- Myocutaneous or forearm flaps – 27.5 days to heal compared with 45 days in control group
- Pharyngeal fistulas – 8.5 days compared with 14 days in controls
- Infected wounds – 5.9 days compared with 8.6 days in controls
The study concluded that "hyperbaric therapy is an effective and powerful treatment for late healed post-operative wounds in carcinoma surgery."3
Radiotherapy side effects with oropharyngeal and nasopharyngeal cancer. A randomized trial (2009) conducted at an urban cancer center in the Netherlands evaluated quality of life and side effects for early hyperbaric oxygen therapy following radiotherapy. Nineteen patients were randomly assigned to a protocol of HBOT: 30 sessions at 2.5 ATA (15 msw) with oxygen for 90 minutes daily, 5 days per week. Follow-up questionnaires were obtained at 2, 4, and 6 weeks and 3, 6, 12, and 18 months. Researchers concluded, "Patients randomized for hyperbaric oxygen after radiotherapy had better quality of life scores for swallowing … xerostomia, and pain in mouth."4
Liver resection. A Japanese study published in 2011 evaluated the effects of hyperbaric oxygen therapy on 41 patients following liver resection, provided to minimize the requirement for perioperative blood transfusions. Patients with similar preoperative assessments were randomly assigned to hyperbaric therapy. The treatment protocol consisted of HBOT at 2.0 atm. with inhalation of 100% oxygen for a duration of 60 minutes, performed at 3, 24, and/or 48 hours after the hepatectomy. In contrast with the control group, there were no fatal complications in the hyperbaric group, and patients had better blood chemistry markers and lower incidence of hyperbilirubinemia.5
Lymphedema after breast cancer surgery. A randomized study conducted in London (2010) evaluated the effects of hyperbaric oxygen therapy on 58 women post-surgery for early breast cancer. Protocol utilized was 100% oxygen at 2.4 atmospheres absolute for 100 minutes on 30 occasions over 6 weeks. In the final evaluation of 46 patients, no significant differences were observed between hyperbaric-treated patients and controls in terms of limb volume. Researchers concluded, "No evidence has been found of a beneficial effect of HBO on treatment of arm."6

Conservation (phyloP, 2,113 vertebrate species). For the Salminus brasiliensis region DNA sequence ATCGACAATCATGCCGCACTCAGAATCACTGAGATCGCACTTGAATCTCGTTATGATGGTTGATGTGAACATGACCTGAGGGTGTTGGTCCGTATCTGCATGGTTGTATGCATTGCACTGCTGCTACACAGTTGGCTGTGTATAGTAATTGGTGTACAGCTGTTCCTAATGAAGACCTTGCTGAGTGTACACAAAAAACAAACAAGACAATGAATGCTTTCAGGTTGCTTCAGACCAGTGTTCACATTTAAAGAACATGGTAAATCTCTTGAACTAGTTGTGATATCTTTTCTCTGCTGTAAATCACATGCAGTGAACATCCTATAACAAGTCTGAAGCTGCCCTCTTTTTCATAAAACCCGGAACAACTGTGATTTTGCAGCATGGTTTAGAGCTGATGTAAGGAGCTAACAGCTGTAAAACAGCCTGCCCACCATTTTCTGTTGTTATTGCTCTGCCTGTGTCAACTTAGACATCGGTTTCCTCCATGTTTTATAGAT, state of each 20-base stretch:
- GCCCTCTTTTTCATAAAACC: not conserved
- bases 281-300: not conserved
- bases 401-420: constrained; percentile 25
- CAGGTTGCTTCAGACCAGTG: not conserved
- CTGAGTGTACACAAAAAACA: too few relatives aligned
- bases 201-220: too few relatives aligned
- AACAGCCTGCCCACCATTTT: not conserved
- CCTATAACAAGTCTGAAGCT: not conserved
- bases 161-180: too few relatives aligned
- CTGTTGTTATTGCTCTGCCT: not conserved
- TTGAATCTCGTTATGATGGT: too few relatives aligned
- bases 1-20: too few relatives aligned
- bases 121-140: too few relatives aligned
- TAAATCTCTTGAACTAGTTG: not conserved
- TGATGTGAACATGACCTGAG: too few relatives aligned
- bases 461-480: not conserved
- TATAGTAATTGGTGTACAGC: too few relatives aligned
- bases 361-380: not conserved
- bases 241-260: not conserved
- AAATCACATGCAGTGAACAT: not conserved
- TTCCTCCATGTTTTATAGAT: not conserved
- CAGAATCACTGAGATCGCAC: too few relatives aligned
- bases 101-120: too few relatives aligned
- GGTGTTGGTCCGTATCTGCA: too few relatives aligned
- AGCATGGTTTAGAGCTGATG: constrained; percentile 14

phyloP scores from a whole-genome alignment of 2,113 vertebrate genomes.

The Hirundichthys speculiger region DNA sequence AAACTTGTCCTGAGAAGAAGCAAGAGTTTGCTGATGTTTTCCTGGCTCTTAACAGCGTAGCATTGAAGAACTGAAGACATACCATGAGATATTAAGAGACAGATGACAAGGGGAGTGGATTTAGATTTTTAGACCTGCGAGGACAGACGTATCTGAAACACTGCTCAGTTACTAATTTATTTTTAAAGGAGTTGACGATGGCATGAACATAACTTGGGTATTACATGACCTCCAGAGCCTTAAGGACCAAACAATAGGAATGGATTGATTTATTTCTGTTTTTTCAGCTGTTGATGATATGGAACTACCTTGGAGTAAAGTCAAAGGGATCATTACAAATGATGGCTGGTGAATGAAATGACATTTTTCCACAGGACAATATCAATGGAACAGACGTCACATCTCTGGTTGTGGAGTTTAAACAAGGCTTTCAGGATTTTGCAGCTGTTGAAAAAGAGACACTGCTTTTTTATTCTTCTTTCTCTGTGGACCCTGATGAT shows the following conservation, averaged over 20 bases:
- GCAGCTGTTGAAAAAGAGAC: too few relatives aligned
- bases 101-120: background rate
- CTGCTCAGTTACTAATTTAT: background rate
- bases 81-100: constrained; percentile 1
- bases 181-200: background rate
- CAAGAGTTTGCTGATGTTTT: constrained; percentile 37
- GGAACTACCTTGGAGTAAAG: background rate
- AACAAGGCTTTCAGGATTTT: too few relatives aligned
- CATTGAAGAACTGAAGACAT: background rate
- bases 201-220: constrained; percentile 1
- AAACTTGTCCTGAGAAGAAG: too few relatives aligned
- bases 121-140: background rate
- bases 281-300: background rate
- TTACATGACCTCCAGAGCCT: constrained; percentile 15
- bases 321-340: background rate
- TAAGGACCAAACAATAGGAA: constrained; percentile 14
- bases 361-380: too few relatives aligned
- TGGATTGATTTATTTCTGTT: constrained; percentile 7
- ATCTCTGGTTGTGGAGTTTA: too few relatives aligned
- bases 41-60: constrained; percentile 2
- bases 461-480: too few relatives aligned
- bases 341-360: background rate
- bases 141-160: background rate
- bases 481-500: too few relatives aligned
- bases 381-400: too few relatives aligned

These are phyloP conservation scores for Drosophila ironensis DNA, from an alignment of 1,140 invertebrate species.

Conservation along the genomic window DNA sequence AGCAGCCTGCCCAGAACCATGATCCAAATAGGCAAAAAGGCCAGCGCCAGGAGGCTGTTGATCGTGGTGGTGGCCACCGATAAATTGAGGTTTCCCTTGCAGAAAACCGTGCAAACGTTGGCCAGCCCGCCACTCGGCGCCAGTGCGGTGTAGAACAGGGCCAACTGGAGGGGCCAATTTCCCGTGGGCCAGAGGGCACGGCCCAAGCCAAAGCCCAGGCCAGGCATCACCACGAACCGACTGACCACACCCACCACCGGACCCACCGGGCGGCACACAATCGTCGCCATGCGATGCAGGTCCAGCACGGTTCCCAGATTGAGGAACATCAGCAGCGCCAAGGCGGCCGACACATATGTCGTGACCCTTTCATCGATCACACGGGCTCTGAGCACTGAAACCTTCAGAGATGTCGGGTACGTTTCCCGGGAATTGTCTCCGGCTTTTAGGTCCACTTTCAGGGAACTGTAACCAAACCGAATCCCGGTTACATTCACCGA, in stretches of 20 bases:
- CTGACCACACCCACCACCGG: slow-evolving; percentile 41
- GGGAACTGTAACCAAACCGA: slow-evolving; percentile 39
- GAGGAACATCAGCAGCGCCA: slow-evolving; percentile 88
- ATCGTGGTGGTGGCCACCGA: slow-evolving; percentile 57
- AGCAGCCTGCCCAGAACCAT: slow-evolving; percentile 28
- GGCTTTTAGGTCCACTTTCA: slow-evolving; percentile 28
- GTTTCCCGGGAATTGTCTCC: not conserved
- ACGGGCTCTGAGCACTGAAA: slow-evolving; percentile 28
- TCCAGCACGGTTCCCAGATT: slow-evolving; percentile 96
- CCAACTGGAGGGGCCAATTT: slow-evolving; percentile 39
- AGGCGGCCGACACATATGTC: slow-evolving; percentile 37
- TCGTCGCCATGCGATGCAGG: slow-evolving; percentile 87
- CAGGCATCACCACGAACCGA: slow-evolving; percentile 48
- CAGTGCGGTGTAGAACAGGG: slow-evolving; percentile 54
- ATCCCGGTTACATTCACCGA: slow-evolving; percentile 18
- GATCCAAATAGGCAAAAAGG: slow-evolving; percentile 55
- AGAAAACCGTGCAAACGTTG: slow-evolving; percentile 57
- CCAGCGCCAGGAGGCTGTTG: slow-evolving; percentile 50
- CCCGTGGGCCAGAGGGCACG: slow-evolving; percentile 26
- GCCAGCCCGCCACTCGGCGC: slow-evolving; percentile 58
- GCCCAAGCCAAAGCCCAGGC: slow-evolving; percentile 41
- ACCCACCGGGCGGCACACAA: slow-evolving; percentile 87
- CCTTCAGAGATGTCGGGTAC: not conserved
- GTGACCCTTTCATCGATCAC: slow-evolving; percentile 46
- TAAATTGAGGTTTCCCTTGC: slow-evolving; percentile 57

Radiation proctitis. A randomized, controlled, double-blind crossover trial (2008) evaluated the long-term risk of radiation-induced injury in conditions such as refractory radiation proctitis. Based on a design by a research center in Columbia, SC, patients were randomized to hyperbaric oxygen at 2.0 atmospheres absolute or sham treatment at 1.1 atmospheres with subsequent crossover. Outcomes were evaluated at 3 and 6 months and at years 1 through 5. "Hyperbaric oxygen therapy significantly improved the healing responses in patients with refractory radiation proctitis, generating an absolute risk reduction of 32%. ... Other medical management requirements were discontinued and advanced interventions were largely avoided. Enhanced bowel-specific quality of life resulted."7
A second study of radiation proctitis, using an open, randomized, parallel, prospective design (2007), was conducted at Navy SEAL Hospital in Jakarta, Indonesia. Of the 65 patients studied, 32 patients received HBOT. Researchers concluded, "The study showed that HBOT decreased acute and late side effects, and also improved the quality of life of patients with radiation proctitis.8
Side Effects & Quality of Life Scores
Acute side effects 0.7 44.1
Late side effects –19.6 33.6
Quality of life post treatment 19.7 4.5
Quality of life 6-month follow-up 15.2 2.5